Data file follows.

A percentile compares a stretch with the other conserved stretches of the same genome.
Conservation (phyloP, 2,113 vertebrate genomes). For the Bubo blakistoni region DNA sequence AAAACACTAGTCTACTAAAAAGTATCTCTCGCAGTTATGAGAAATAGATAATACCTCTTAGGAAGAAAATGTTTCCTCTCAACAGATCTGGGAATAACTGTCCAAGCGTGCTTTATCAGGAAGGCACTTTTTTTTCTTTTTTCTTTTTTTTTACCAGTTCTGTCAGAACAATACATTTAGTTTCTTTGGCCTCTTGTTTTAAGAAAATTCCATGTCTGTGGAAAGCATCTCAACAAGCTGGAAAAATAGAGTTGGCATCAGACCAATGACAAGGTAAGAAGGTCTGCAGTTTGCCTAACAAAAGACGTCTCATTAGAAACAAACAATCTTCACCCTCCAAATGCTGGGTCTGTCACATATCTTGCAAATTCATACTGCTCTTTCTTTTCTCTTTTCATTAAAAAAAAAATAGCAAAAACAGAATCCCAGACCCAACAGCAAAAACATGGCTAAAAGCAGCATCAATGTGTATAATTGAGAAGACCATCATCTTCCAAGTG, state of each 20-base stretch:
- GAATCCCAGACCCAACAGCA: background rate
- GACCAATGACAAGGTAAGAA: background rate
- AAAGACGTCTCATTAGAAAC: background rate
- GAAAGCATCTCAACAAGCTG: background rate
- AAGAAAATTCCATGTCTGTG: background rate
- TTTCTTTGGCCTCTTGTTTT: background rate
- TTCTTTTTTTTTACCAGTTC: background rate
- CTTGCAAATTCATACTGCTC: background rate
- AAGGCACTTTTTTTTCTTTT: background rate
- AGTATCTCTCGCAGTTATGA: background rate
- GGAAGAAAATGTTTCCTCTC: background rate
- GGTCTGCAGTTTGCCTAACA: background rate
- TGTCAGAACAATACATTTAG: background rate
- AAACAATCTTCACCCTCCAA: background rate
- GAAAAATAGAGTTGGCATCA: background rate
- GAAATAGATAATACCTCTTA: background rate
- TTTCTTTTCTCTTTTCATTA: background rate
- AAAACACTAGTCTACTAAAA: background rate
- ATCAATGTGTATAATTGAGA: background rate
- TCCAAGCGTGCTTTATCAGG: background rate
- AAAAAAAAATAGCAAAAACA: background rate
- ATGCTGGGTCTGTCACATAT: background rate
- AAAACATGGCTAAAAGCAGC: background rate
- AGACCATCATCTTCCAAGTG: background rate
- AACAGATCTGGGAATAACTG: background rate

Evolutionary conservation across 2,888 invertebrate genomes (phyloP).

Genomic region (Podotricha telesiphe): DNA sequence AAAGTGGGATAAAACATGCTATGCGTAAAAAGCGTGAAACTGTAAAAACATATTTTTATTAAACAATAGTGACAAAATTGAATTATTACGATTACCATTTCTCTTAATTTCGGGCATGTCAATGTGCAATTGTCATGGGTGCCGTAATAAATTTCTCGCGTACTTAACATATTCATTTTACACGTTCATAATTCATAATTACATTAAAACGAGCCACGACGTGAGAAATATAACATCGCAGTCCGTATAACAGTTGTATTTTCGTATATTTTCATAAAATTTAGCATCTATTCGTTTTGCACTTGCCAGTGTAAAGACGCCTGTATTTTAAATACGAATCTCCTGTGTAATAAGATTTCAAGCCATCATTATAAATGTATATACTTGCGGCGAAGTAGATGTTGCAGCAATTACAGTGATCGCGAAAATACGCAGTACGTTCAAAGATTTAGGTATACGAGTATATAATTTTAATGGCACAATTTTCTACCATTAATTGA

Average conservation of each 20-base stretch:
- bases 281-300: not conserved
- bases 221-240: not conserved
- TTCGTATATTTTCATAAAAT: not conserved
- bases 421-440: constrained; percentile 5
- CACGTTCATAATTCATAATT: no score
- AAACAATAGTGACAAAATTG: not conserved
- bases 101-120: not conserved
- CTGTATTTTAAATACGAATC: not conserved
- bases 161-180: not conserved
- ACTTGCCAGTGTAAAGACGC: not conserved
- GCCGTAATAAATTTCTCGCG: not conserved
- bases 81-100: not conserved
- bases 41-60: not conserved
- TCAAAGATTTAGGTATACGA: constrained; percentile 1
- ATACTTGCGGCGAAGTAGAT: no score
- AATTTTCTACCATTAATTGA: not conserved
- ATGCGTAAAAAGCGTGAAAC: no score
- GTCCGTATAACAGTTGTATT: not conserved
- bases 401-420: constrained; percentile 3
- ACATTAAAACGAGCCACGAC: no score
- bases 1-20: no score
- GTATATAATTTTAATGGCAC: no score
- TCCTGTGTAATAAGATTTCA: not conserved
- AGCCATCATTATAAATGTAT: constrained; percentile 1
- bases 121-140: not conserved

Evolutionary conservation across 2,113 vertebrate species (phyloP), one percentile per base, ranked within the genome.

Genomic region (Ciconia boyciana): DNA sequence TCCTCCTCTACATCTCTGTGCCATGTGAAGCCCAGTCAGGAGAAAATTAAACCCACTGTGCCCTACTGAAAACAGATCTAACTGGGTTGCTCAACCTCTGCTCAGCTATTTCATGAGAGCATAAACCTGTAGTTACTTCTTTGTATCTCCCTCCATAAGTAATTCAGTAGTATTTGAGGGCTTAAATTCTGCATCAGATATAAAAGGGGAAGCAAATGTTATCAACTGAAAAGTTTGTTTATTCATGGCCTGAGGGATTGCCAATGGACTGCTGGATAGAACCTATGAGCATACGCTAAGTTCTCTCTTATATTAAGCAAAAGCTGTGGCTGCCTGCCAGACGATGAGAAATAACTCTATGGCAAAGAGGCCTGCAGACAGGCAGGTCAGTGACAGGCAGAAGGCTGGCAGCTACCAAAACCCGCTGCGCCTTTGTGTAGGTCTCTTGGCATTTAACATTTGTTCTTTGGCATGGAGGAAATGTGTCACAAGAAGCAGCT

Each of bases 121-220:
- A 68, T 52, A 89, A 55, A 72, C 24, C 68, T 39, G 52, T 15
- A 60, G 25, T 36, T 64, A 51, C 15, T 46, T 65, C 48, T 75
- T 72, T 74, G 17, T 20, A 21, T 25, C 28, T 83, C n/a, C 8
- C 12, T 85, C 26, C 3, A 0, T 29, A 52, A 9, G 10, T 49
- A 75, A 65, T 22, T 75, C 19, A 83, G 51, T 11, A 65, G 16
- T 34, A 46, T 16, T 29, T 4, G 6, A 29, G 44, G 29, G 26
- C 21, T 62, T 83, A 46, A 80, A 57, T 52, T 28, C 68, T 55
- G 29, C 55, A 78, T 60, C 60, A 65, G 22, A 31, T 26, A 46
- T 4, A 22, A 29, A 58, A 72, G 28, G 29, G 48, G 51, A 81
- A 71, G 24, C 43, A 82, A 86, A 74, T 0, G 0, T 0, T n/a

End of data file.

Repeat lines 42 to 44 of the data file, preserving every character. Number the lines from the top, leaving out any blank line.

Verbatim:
- bases 81-100: not conserved
- bases 41-60: not conserved
- TCAAAGATTTAGGTATACGA: constrained; percentile 1